And so are the heart-qualities. Different people have different qualities of the heart, and the knower of the heart will treat each differently. But since we do not think about this aspect we take every man to be the same. Although every note is a sound, they differ in pitch, in vibrations; and so every man differs in the pitch, the vibrations, of his heart. According to the vibrations of his heart he is either spiritual or material, noble or common. It is not because of what he does, nor because of what he possesses in this world; he is small or great according to how his heart vibrates.

I have all my life had a great respect for those who have toiled in the world, who have striven through life and reached a certain eminence, and I have always considered it a most sacred thing to be in their presence. This being my great interest in life, I began, at first in the East, to make pilgrimages to great people, and among them were writers, sages, philosophers, and saints; but once I came in contact with a great wrestler. And this man, who had the appearance of a giant with his monstrously muscular body, had such a sympathetic expansive nature, such simplicity and gentleness that I was deeply surprised. And I thought, "It is not his size and strength that have made him great, but that which has melted him and made him lenient; it is that which makes him great."

Feeling is vibration. The heart which is a vehicle, an instrument of feeling, creates phenomena if one only watches life keenly. If one causes anyone pain, that pain is returned. If one causes anyone pleasure, that pleasure is returned too. If one gives love to someone, love comes back; and if one gives hatred, that hatred comes back to one in some form or other -- maybe in the form of pain, illness, health, or of success, joy, happiness; in some form or other it comes, it never fails. One generally does not think about this. When a person has attained a certain position in which he can order people about and speak harshly to them, he never thinks about those things. But every little feeling that rises in one's heart and directs one's action, word, and movement, causes a certain action and rebounds; only sometimes it takes time. Could one think that one can ever hate a person and that that hatred does not come back? It surely comes, some time. On the other hand, if one has sympathy, love, affection, kind feelings, one need never tell anybody that one has it, for even then it returns in some form or other.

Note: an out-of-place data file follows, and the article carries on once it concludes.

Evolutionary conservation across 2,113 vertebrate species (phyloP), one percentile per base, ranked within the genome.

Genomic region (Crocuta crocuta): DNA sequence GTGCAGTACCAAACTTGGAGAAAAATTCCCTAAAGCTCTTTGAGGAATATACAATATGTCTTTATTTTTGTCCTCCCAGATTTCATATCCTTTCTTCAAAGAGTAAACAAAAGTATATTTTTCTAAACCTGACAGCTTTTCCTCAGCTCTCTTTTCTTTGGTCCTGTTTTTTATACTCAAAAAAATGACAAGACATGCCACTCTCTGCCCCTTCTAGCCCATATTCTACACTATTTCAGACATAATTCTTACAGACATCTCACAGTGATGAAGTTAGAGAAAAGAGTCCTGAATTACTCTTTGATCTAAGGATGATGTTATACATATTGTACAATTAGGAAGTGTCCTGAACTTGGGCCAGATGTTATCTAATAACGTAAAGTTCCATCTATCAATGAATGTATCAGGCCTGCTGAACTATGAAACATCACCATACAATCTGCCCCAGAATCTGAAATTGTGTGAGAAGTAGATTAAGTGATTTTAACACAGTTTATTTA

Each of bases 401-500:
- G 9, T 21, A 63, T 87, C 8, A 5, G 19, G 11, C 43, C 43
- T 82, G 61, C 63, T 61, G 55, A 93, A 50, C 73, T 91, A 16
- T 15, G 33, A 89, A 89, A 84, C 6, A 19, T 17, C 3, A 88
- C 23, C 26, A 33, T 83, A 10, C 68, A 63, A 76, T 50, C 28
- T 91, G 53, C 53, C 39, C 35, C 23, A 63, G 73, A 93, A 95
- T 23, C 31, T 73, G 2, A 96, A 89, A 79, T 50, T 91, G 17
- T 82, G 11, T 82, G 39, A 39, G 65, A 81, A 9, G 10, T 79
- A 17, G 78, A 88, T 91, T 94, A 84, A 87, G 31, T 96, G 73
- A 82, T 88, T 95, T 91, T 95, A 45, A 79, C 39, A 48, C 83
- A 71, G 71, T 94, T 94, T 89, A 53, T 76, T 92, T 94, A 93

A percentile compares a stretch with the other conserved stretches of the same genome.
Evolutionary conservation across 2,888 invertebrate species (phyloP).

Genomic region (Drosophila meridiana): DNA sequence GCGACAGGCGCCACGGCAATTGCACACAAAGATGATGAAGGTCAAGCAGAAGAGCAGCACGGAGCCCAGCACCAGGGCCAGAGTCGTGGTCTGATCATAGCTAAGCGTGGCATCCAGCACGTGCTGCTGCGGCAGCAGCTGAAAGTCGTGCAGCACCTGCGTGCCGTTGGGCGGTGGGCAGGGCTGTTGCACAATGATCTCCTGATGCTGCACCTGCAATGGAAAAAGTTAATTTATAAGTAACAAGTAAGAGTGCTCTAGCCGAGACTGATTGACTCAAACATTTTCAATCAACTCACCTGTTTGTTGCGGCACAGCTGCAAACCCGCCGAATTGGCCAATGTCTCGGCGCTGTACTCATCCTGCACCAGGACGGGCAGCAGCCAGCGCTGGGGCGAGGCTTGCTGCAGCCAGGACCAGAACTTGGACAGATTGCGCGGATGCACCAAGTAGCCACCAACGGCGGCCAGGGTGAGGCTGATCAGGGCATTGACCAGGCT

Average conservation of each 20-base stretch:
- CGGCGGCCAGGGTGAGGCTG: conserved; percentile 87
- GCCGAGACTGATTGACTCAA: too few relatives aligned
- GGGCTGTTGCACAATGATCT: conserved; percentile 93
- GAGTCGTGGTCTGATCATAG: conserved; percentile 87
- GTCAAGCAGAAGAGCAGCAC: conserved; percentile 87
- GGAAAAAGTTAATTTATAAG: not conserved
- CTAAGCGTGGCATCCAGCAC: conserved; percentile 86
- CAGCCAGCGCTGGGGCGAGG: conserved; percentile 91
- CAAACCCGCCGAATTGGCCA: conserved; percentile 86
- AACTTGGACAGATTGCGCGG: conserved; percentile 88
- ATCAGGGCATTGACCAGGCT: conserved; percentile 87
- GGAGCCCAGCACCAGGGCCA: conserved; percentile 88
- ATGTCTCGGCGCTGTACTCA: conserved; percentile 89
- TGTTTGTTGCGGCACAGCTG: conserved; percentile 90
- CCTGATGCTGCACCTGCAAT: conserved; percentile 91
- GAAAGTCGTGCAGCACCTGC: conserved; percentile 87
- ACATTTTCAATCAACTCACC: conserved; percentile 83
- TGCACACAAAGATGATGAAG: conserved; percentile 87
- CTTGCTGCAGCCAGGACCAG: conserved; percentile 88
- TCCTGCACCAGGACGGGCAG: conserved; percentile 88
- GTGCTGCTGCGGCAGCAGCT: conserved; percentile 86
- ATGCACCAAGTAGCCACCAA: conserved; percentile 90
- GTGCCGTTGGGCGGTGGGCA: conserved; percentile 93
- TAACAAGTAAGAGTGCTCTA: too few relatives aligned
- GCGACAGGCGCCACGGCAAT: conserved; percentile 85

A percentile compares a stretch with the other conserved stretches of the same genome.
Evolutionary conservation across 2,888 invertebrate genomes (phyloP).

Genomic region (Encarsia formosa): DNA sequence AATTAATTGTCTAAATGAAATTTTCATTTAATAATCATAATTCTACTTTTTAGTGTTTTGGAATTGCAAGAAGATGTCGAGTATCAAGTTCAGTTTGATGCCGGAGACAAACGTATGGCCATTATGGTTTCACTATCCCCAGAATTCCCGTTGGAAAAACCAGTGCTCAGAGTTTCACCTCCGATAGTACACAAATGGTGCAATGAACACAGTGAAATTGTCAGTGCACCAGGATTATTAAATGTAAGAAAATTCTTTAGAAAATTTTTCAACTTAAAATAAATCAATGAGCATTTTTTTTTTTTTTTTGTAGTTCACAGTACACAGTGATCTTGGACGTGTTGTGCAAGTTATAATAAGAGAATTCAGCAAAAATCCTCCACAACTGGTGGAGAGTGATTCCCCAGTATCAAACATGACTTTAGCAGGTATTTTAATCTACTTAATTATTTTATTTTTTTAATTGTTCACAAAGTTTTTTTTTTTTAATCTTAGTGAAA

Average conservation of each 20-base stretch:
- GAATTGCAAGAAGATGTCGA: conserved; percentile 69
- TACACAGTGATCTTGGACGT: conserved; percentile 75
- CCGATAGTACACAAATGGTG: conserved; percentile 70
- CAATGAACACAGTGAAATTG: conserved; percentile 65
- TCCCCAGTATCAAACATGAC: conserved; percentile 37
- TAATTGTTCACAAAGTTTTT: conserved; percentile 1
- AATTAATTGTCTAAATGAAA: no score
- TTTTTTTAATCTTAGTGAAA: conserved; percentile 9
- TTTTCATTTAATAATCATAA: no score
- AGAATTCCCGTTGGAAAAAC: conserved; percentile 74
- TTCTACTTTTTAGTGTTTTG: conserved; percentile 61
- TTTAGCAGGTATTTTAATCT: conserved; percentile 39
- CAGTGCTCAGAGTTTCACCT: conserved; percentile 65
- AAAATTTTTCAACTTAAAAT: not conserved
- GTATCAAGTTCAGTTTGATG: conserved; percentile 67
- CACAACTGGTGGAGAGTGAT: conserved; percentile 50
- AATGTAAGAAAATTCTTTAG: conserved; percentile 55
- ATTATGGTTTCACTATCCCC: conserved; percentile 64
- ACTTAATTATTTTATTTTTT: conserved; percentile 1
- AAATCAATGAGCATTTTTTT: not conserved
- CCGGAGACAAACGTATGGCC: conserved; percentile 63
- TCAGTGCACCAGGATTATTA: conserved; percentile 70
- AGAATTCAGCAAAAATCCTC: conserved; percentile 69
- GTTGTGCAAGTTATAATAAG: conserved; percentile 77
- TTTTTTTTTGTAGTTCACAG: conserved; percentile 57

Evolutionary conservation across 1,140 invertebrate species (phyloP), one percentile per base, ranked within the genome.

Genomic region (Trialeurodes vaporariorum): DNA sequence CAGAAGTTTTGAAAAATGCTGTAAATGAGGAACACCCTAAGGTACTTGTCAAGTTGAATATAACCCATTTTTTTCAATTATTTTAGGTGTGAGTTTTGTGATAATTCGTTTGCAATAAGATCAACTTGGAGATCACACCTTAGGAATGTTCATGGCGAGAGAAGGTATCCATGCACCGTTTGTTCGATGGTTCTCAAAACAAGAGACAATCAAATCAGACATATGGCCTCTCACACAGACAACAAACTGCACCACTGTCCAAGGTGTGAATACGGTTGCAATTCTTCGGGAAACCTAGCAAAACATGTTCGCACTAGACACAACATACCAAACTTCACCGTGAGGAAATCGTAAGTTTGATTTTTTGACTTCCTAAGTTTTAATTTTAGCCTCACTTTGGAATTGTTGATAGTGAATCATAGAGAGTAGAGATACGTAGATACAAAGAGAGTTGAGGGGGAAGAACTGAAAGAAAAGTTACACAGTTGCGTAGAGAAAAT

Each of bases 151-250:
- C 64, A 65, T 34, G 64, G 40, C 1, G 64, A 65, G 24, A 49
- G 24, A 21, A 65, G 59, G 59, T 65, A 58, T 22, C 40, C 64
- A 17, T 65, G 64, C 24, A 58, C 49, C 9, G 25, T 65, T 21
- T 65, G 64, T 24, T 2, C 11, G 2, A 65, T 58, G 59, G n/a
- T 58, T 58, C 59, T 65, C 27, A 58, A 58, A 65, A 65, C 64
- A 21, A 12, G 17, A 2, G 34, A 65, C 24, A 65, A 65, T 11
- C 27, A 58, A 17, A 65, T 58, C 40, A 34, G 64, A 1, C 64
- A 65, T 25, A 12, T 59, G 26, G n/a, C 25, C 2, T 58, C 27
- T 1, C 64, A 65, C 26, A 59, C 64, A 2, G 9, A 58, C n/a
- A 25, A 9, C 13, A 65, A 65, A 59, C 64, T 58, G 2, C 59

Someone came to me and said, "I was very sympathetic once, but somehow I have become hardened. What is the reason for it?" I said, "You tried to get water from the bottom of the earth. But instead of digging deep down you dug in the mud and you were disappointed. If you have patience to dig till you reach water then you will not be disappointed."